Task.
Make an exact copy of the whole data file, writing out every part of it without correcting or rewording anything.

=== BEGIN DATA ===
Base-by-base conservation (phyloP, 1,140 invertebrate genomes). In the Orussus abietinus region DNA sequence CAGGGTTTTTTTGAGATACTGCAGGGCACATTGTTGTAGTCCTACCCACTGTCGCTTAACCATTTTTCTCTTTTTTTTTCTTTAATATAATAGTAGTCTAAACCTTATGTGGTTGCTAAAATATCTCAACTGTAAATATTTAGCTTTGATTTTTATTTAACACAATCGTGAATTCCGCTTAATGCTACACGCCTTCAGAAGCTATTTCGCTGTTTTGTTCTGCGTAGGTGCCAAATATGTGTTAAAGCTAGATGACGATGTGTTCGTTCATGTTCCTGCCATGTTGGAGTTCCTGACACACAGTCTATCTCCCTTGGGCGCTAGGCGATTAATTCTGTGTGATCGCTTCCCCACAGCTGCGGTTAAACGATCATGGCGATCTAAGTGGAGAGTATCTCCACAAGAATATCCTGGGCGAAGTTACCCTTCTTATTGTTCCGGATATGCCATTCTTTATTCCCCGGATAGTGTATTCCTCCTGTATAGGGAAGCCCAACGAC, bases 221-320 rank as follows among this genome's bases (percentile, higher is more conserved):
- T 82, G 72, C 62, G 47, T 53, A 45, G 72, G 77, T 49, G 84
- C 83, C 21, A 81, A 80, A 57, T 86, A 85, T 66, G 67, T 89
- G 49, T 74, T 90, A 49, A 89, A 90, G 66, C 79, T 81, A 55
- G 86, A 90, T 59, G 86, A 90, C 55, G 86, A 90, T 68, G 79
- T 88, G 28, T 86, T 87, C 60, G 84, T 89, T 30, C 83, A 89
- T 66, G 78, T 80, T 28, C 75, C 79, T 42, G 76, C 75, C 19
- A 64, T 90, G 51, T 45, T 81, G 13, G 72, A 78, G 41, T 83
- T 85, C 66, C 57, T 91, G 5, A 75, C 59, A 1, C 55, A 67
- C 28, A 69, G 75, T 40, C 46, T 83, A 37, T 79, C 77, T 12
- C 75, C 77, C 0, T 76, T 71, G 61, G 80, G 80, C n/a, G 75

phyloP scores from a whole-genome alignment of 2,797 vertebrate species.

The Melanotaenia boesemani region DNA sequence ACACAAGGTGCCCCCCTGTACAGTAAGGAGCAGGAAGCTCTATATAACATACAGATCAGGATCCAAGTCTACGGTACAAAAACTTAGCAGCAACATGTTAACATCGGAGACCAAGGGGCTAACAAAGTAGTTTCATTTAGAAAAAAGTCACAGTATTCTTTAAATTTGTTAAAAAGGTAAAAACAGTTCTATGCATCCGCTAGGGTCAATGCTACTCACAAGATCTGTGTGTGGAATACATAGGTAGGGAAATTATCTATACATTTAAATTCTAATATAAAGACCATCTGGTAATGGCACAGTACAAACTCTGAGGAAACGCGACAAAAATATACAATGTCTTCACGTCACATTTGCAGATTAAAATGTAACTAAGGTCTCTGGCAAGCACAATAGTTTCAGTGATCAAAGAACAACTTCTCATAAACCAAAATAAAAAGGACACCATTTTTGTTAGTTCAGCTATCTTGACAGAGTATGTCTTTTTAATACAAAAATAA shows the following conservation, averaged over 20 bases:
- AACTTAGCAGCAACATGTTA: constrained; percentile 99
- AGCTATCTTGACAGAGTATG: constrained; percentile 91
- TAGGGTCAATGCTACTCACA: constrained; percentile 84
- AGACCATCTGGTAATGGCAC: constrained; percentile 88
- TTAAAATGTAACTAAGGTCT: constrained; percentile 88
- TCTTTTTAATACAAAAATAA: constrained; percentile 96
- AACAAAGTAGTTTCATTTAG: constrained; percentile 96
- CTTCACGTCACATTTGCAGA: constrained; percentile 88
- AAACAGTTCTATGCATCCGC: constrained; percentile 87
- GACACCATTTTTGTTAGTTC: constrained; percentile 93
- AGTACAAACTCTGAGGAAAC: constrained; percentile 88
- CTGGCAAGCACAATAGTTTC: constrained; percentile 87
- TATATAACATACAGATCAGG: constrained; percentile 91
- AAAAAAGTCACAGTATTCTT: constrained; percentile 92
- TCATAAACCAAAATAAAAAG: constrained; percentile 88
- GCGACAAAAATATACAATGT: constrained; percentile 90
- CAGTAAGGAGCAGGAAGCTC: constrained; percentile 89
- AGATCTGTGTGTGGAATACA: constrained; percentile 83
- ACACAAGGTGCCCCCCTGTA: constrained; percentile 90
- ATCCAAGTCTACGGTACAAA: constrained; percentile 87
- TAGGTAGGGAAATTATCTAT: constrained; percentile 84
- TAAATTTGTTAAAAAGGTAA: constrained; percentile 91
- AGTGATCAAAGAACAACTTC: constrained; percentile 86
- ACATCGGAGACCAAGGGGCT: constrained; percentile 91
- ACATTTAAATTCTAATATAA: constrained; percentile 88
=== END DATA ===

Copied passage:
Base-by-base conservation (phyloP, 1,140 invertebrate genomes). In the Orussus abietinus region DNA sequence CAGGGTTTTTTTGAGATACTGCAGGGCACATTGTTGTAGTCCTACCCACTGTCGCTTAACCATTTTTCTCTTTTTTTTTCTTTAATATAATAGTAGTCTAAACCTTATGTGGTTGCTAAAATATCTCAACTGTAAATATTTAGCTTTGATTTTTATTTAACACAATCGTGAATTCCGCTTAATGCTACACGCCTTCAGAAGCTATTTCGCTGTTTTGTTCTGCGTAGGTGCCAAATATGTGTTAAAGCTAGATGACGATGTGTTCGTTCATGTTCCTGCCATGTTGGAGTTCCTGACACACAGTCTATCTCCCTTGGGCGCTAGGCGATTAATTCTGTGTGATCGCTTCCCCACAGCTGCGGTTAAACGATCATGGCGATCTAAGTGGAGAGTATCTCCACAAGAATATCCTGGGCGAAGTTACCCTTCTTATTGTTCCGGATATGCCATTCTTTATTCCCCGGATAGTGTATTCCTCCTGTATAGGGAAGCCCAACGAC, bases 221-320 rank as follows among this genome's bases (percentile, higher is more conserved):
- T 82, G 72, C 62, G 47, T 53, A 45, G 72, G 77, T 49, G 84
- C 83, C 21, A 81, A 80, A 57, T 86, A 85, T 66, G 67, T 89
- G 49, T 74, T 90, A 49, A 89, A 90, G 66, C 79, T 81, A 55
- G 86, A 90, T 59, G 86, A 90, C 55, G 86, A 90, T 68, G 79
- T 88, G 28, T 86, T 87, C 60, G 84, T 89, T 30, C 83, A 89
- T 66, G 78, T 80, T 28, C 75, C 79, T 42, G 76, C 75, C 19
- A 64, T 90, G 51, T 45, T 81, G 13, G 72, A 78, G 41, T 83
- T 85, C 66, C 57, T 91, G 5, A 75, C 59, A 1, C 55, A 67
- C 28, A 69, G 75, T 40, C 46, T 83, A 37, T 79, C 77, T 12
- C 75, C 77, C 0, T 76, T 71, G 61, G 80, G 80, C n/a, G 75

phyloP scores from a whole-genome alignment of 2,797 vertebrate species.

The Melanotaenia boesemani region DNA sequence ACACAAGGTGCCCCCCTGTACAGTAAGGAGCAGGAAGCTCTATATAACATACAGATCAGGATCCAAGTCTACGGTACAAAAACTTAGCAGCAACATGTTAACATCGGAGACCAAGGGGCTAACAAAGTAGTTTCATTTAGAAAAAAGTCACAGTATTCTTTAAATTTGTTAAAAAGGTAAAAACAGTTCTATGCATCCGCTAGGGTCAATGCTACTCACAAGATCTGTGTGTGGAATACATAGGTAGGGAAATTATCTATACATTTAAATTCTAATATAAAGACCATCTGGTAATGGCACAGTACAAACTCTGAGGAAACGCGACAAAAATATACAATGTCTTCACGTCACATTTGCAGATTAAAATGTAACTAAGGTCTCTGGCAAGCACAATAGTTTCAGTGATCAAAGAACAACTTCTCATAAACCAAAATAAAAAGGACACCATTTTTGTTAGTTCAGCTATCTTGACAGAGTATGTCTTTTTAATACAAAAATAA shows the following conservation, averaged over 20 bases:
- AACTTAGCAGCAACATGTTA: constrained; percentile 99
- AGCTATCTTGACAGAGTATG: constrained; percentile 91
- TAGGGTCAATGCTACTCACA: constrained; percentile 84
- AGACCATCTGGTAATGGCAC: constrained; percentile 88
- TTAAAATGTAACTAAGGTCT: constrained; percentile 88
- TCTTTTTAATACAAAAATAA: constrained; percentile 96
- AACAAAGTAGTTTCATTTAG: constrained; percentile 96
- CTTCACGTCACATTTGCAGA: constrained; percentile 88
- AAACAGTTCTATGCATCCGC: constrained; percentile 87
- GACACCATTTTTGTTAGTTC: constrained; percentile 93
- AGTACAAACTCTGAGGAAAC: constrained; percentile 88
- CTGGCAAGCACAATAGTTTC: constrained; percentile 87
- TATATAACATACAGATCAGG: constrained; percentile 91
- AAAAAAGTCACAGTATTCTT: constrained; percentile 92
- TCATAAACCAAAATAAAAAG: constrained; percentile 88
- GCGACAAAAATATACAATGT: constrained; percentile 90
- CAGTAAGGAGCAGGAAGCTC: constrained; percentile 89
- AGATCTGTGTGTGGAATACA: constrained; percentile 83
- ACACAAGGTGCCCCCCTGTA: constrained; percentile 90
- ATCCAAGTCTACGGTACAAA: constrained; percentile 87
- TAGGTAGGGAAATTATCTAT: constrained; percentile 84
- TAAATTTGTTAAAAAGGTAA: constrained; percentile 91
- AGTGATCAAAGAACAACTTC: constrained; percentile 86
- ACATCGGAGACCAAGGGGCT: constrained; percentile 91
- ACATTTAAATTCTAATATAA: constrained; percentile 88